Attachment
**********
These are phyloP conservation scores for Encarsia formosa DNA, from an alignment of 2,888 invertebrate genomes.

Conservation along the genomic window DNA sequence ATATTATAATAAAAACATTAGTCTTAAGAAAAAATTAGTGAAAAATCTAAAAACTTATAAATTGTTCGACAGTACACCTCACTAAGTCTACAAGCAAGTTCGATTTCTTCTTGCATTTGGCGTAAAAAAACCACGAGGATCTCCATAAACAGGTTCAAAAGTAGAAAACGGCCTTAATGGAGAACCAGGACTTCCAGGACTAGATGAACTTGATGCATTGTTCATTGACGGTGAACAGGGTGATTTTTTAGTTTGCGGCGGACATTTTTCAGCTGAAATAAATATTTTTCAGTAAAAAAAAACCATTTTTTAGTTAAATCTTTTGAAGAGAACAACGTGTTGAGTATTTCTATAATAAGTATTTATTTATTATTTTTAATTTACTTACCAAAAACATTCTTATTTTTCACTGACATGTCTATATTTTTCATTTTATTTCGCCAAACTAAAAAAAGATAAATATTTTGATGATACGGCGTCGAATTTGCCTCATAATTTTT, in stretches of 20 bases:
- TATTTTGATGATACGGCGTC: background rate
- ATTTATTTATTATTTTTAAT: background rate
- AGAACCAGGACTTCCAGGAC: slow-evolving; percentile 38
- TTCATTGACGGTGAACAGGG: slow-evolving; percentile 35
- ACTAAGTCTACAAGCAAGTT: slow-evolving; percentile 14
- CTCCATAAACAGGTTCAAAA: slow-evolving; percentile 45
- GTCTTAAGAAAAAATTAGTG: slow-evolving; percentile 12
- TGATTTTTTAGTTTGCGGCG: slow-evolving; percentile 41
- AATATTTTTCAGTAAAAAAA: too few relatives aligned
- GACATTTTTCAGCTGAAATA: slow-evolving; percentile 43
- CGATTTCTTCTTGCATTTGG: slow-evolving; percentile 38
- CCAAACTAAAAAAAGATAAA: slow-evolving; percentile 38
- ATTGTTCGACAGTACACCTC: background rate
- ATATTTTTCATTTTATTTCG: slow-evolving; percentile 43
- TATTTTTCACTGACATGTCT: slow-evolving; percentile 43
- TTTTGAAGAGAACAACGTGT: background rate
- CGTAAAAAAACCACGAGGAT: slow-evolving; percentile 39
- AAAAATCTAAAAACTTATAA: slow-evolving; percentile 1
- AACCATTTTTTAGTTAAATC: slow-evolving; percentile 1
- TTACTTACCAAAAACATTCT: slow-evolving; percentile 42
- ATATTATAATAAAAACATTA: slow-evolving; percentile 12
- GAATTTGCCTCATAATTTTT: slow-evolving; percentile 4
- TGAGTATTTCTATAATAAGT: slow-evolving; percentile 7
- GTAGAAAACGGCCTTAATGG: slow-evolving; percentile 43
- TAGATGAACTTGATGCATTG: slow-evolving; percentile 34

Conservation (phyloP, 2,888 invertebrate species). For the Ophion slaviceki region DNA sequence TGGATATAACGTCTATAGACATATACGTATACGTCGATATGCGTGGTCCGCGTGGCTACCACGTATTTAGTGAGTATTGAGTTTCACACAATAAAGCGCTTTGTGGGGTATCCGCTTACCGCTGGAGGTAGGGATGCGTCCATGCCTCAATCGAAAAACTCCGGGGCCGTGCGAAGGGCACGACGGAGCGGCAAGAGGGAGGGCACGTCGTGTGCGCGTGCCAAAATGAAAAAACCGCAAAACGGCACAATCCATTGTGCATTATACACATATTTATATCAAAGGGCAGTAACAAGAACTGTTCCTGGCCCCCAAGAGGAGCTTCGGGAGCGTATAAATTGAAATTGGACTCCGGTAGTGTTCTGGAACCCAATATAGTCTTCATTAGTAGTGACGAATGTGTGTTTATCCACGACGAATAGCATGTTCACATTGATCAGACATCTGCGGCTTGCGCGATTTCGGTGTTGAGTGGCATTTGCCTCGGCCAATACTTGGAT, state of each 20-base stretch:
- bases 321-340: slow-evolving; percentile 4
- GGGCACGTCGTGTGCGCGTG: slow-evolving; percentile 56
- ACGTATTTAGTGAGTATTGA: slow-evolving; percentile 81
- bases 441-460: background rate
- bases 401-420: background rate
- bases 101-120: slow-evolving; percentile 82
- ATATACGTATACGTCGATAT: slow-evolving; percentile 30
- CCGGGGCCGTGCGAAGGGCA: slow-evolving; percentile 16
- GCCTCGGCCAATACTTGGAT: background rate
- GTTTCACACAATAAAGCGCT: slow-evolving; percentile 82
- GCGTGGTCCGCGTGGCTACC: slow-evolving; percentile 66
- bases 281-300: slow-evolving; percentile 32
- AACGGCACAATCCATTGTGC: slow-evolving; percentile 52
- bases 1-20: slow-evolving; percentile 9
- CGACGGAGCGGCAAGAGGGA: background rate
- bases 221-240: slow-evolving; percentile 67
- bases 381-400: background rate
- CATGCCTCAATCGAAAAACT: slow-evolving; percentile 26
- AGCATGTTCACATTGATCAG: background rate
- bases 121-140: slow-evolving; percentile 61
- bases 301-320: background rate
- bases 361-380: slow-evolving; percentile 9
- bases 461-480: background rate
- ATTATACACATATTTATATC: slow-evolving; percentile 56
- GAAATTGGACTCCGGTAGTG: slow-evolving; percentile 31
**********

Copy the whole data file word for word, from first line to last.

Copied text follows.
These are phyloP conservation scores for Encarsia formosa DNA, from an alignment of 2,888 invertebrate genomes.

Conservation along the genomic window DNA sequence ATATTATAATAAAAACATTAGTCTTAAGAAAAAATTAGTGAAAAATCTAAAAACTTATAAATTGTTCGACAGTACACCTCACTAAGTCTACAAGCAAGTTCGATTTCTTCTTGCATTTGGCGTAAAAAAACCACGAGGATCTCCATAAACAGGTTCAAAAGTAGAAAACGGCCTTAATGGAGAACCAGGACTTCCAGGACTAGATGAACTTGATGCATTGTTCATTGACGGTGAACAGGGTGATTTTTTAGTTTGCGGCGGACATTTTTCAGCTGAAATAAATATTTTTCAGTAAAAAAAAACCATTTTTTAGTTAAATCTTTTGAAGAGAACAACGTGTTGAGTATTTCTATAATAAGTATTTATTTATTATTTTTAATTTACTTACCAAAAACATTCTTATTTTTCACTGACATGTCTATATTTTTCATTTTATTTCGCCAAACTAAAAAAAGATAAATATTTTGATGATACGGCGTCGAATTTGCCTCATAATTTTT, in stretches of 20 bases:
- TATTTTGATGATACGGCGTC: background rate
- ATTTATTTATTATTTTTAAT: background rate
- AGAACCAGGACTTCCAGGAC: slow-evolving; percentile 38
- TTCATTGACGGTGAACAGGG: slow-evolving; percentile 35
- ACTAAGTCTACAAGCAAGTT: slow-evolving; percentile 14
- CTCCATAAACAGGTTCAAAA: slow-evolving; percentile 45
- GTCTTAAGAAAAAATTAGTG: slow-evolving; percentile 12
- TGATTTTTTAGTTTGCGGCG: slow-evolving; percentile 41
- AATATTTTTCAGTAAAAAAA: too few relatives aligned
- GACATTTTTCAGCTGAAATA: slow-evolving; percentile 43
- CGATTTCTTCTTGCATTTGG: slow-evolving; percentile 38
- CCAAACTAAAAAAAGATAAA: slow-evolving; percentile 38
- ATTGTTCGACAGTACACCTC: background rate
- ATATTTTTCATTTTATTTCG: slow-evolving; percentile 43
- TATTTTTCACTGACATGTCT: slow-evolving; percentile 43
- TTTTGAAGAGAACAACGTGT: background rate
- CGTAAAAAAACCACGAGGAT: slow-evolving; percentile 39
- AAAAATCTAAAAACTTATAA: slow-evolving; percentile 1
- AACCATTTTTTAGTTAAATC: slow-evolving; percentile 1
- TTACTTACCAAAAACATTCT: slow-evolving; percentile 42
- ATATTATAATAAAAACATTA: slow-evolving; percentile 12
- GAATTTGCCTCATAATTTTT: slow-evolving; percentile 4
- TGAGTATTTCTATAATAAGT: slow-evolving; percentile 7
- GTAGAAAACGGCCTTAATGG: slow-evolving; percentile 43
- TAGATGAACTTGATGCATTG: slow-evolving; percentile 34

Conservation (phyloP, 2,888 invertebrate species). For the Ophion slaviceki region DNA sequence TGGATATAACGTCTATAGACATATACGTATACGTCGATATGCGTGGTCCGCGTGGCTACCACGTATTTAGTGAGTATTGAGTTTCACACAATAAAGCGCTTTGTGGGGTATCCGCTTACCGCTGGAGGTAGGGATGCGTCCATGCCTCAATCGAAAAACTCCGGGGCCGTGCGAAGGGCACGACGGAGCGGCAAGAGGGAGGGCACGTCGTGTGCGCGTGCCAAAATGAAAAAACCGCAAAACGGCACAATCCATTGTGCATTATACACATATTTATATCAAAGGGCAGTAACAAGAACTGTTCCTGGCCCCCAAGAGGAGCTTCGGGAGCGTATAAATTGAAATTGGACTCCGGTAGTGTTCTGGAACCCAATATAGTCTTCATTAGTAGTGACGAATGTGTGTTTATCCACGACGAATAGCATGTTCACATTGATCAGACATCTGCGGCTTGCGCGATTTCGGTGTTGAGTGGCATTTGCCTCGGCCAATACTTGGAT, state of each 20-base stretch:
- bases 321-340: slow-evolving; percentile 4
- GGGCACGTCGTGTGCGCGTG: slow-evolving; percentile 56
- ACGTATTTAGTGAGTATTGA: slow-evolving; percentile 81
- bases 441-460: background rate
- bases 401-420: background rate
- bases 101-120: slow-evolving; percentile 82
- ATATACGTATACGTCGATAT: slow-evolving; percentile 30
- CCGGGGCCGTGCGAAGGGCA: slow-evolving; percentile 16
- GCCTCGGCCAATACTTGGAT: background rate
- GTTTCACACAATAAAGCGCT: slow-evolving; percentile 82
- GCGTGGTCCGCGTGGCTACC: slow-evolving; percentile 66
- bases 281-300: slow-evolving; percentile 32
- AACGGCACAATCCATTGTGC: slow-evolving; percentile 52
- bases 1-20: slow-evolving; percentile 9
- CGACGGAGCGGCAAGAGGGA: background rate
- bases 221-240: slow-evolving; percentile 67
- bases 381-400: background rate
- CATGCCTCAATCGAAAAACT: slow-evolving; percentile 26
- AGCATGTTCACATTGATCAG: background rate
- bases 121-140: slow-evolving; percentile 61
- bases 301-320: background rate
- bases 361-380: slow-evolving; percentile 9
- bases 461-480: background rate
- ATTATACACATATTTATATC: slow-evolving; percentile 56
- GAAATTGGACTCCGGTAGTG: slow-evolving; percentile 31